If Leicester City can do it, why not the Kerry hurlers, or so goes Ciarán Carey’s train of thought ahead of the county’s Division 1B opener this weekend.
The Kingdom hurlers are newcomers to the league’s second tier, having defied all odds when overcoming Westmeath and Antrim on successive weekends last spring to secure promotion to Division 1B.
So, instead of the familiar February and March sojourns to Mullingar, Aughrim and Carlow town, the Kerry hurlers are headed for Portlaoise, Ennis and St Brendan’s Park, Birr in the weeks ahead. As Carey puts it, the difference in class will be as clear as “night and day”.
His side are firm favourites for the drop, but the former Limerick hurler doesn’t see their relegation as a done deal.
Enter Leicester City. The Foxes have stunned the football world in charging to the head of the premiership table. No reason why Kerry can’t do likewise, he argues.
“Look, anything can happen in sport, no matter what the game is. If you take soccer, for example, few would have predicted at the start of the season that Leicester City would be top of the table right now.
“So once you have commitment, once you have a squad who want to do well and who prepare for the test ahead then anything is possible and you never know where it might take you,” said the Kerry boss.
A major boost in their bid for survival was a recent Croke Park decision to allow the county again call on the services of Clarecastle native Patrick Kelly who was to the fore in both their league and championship winning campaigns in 2015 — there had been concerns Kelly would be deemed ineligible to line out for his adopted county, under Rule 6.9, given Kerry now enjoy the same status as his native Clare.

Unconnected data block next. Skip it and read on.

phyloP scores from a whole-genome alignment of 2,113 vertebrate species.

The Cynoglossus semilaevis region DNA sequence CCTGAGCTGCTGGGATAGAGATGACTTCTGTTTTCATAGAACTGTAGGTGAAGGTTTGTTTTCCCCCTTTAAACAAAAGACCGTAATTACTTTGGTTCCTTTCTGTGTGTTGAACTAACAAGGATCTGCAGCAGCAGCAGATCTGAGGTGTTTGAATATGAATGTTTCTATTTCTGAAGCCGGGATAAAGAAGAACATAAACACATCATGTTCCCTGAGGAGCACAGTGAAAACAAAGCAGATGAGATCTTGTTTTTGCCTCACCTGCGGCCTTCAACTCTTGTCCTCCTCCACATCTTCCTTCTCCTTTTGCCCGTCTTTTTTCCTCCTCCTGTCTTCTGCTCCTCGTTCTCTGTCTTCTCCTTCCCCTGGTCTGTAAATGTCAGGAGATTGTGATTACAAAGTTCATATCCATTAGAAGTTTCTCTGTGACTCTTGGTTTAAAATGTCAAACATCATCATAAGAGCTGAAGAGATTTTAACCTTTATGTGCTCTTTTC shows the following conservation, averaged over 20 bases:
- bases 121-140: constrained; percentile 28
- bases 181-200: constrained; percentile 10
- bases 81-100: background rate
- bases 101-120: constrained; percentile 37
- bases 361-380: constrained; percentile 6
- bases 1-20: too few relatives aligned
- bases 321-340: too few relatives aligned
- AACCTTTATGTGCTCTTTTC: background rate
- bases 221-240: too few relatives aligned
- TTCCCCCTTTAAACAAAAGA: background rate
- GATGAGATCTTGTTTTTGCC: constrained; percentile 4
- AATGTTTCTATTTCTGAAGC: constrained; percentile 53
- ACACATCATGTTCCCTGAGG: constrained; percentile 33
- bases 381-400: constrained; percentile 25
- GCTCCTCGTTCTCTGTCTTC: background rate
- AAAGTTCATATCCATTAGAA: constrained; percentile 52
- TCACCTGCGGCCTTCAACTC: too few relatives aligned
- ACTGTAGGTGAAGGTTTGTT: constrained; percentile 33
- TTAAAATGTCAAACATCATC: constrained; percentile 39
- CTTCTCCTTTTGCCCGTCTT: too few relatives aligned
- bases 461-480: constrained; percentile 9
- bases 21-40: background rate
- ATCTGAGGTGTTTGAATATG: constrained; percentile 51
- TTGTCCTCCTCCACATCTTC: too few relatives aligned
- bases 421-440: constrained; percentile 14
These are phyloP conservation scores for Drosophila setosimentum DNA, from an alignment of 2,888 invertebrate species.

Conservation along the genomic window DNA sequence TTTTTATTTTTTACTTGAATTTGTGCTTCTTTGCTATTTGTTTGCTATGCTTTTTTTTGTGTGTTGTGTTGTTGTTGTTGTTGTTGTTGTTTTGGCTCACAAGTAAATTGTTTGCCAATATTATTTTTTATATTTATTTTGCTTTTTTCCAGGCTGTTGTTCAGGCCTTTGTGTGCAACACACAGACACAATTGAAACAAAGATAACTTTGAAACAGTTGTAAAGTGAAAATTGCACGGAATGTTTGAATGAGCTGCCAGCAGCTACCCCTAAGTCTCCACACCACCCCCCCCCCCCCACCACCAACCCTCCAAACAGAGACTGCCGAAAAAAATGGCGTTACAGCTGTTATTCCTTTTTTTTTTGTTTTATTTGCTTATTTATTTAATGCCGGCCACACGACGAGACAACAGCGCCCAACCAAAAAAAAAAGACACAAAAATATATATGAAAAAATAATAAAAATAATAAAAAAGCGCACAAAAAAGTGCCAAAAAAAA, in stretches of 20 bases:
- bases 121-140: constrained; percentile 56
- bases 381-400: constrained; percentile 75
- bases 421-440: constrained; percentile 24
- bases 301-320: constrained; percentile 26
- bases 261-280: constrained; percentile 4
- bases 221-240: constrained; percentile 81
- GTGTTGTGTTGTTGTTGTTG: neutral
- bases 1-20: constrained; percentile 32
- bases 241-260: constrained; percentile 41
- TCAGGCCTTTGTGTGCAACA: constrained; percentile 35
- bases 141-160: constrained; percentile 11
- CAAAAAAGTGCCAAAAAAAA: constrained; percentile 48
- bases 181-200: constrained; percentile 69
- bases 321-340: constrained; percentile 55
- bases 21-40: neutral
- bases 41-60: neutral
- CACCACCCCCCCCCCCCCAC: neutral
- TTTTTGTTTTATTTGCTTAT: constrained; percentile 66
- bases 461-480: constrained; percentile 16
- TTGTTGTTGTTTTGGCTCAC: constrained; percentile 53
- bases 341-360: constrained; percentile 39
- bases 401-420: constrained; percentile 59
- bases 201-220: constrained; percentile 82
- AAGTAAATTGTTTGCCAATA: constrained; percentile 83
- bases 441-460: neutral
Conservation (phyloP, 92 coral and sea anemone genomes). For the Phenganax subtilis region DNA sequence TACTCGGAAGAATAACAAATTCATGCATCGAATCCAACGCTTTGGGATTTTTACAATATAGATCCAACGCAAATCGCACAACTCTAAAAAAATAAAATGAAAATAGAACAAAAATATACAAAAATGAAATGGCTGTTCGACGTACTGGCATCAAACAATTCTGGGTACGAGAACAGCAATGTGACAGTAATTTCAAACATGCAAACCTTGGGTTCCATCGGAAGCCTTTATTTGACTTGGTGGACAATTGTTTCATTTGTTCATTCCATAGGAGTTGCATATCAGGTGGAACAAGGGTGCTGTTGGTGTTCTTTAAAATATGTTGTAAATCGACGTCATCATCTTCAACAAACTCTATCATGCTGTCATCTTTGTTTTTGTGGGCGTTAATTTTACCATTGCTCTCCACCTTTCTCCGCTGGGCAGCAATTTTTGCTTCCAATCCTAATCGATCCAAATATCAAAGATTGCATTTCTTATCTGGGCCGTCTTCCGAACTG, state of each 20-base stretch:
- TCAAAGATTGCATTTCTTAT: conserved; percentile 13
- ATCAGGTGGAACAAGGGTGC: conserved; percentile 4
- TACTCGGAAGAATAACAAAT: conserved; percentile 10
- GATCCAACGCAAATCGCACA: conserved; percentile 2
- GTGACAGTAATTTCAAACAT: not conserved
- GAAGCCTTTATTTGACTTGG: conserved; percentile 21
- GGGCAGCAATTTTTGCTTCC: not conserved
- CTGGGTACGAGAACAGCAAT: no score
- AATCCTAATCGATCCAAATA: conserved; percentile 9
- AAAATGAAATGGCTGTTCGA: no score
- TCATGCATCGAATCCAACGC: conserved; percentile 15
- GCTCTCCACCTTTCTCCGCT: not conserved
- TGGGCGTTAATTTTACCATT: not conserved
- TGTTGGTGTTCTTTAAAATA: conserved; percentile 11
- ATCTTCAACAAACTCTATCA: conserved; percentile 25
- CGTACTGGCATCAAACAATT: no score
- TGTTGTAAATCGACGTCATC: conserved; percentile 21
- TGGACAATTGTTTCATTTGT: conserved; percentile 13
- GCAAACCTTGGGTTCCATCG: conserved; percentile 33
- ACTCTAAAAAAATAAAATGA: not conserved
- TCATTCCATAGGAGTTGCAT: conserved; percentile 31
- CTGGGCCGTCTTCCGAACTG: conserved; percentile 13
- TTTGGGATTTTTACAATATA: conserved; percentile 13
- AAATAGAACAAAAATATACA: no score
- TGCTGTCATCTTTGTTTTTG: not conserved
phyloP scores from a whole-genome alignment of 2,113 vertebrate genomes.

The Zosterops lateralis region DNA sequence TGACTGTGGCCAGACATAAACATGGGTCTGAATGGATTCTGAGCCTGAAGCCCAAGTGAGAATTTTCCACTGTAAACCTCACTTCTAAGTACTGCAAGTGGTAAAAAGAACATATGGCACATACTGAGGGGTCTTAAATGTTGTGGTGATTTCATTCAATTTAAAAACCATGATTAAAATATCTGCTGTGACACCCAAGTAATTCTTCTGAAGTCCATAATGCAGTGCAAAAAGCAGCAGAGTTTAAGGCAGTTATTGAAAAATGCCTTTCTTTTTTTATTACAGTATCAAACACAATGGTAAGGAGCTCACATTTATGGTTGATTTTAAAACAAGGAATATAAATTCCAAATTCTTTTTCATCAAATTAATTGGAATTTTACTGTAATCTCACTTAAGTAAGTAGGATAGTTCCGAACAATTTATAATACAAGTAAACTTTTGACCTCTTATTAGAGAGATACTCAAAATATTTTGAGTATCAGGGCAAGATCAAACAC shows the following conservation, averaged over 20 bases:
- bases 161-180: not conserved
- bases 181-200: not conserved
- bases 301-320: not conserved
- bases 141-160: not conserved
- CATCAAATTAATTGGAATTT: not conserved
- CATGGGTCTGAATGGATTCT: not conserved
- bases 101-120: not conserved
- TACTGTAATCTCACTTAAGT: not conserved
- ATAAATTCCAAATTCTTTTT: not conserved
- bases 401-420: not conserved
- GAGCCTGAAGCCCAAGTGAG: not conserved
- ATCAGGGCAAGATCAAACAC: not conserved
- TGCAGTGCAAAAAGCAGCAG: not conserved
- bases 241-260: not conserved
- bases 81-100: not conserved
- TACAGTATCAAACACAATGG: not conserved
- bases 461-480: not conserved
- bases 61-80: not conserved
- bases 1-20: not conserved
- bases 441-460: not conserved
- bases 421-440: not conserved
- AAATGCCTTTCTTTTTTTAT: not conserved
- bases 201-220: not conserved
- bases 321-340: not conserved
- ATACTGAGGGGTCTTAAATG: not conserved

“Patrick Kelly is a fine player. We are delighted to have him. I think Kerry only used three outside players last year and two of them are in England right now, so we’re unfortunate not to have three, but we’re delighted to have Patrick.”
Kelly aside, there was only one other member of the squad which lined out for their final Munster SHL fixture against Waterford from outside the hurling hotbed of North Kerry. Carey accepts the need for a culture change in the Kingdom if they are to become permanent residents in the upper echelons of both the league and championship.
“You have to start with the whole culture of Kerry hurling before you address anything else. On the big scale of things that will have to change first is how the hurlers are viewed in Kerry. If you can nibble away at that, you can nibble away at the squad then.
“The commitment of the players to the cause is a given, I wouldn’t have been here for the last three months if it wasn’t.
“But I do know that it’s like the difference between night and day where they are going this year and competing compared to where they were at this time last year.”
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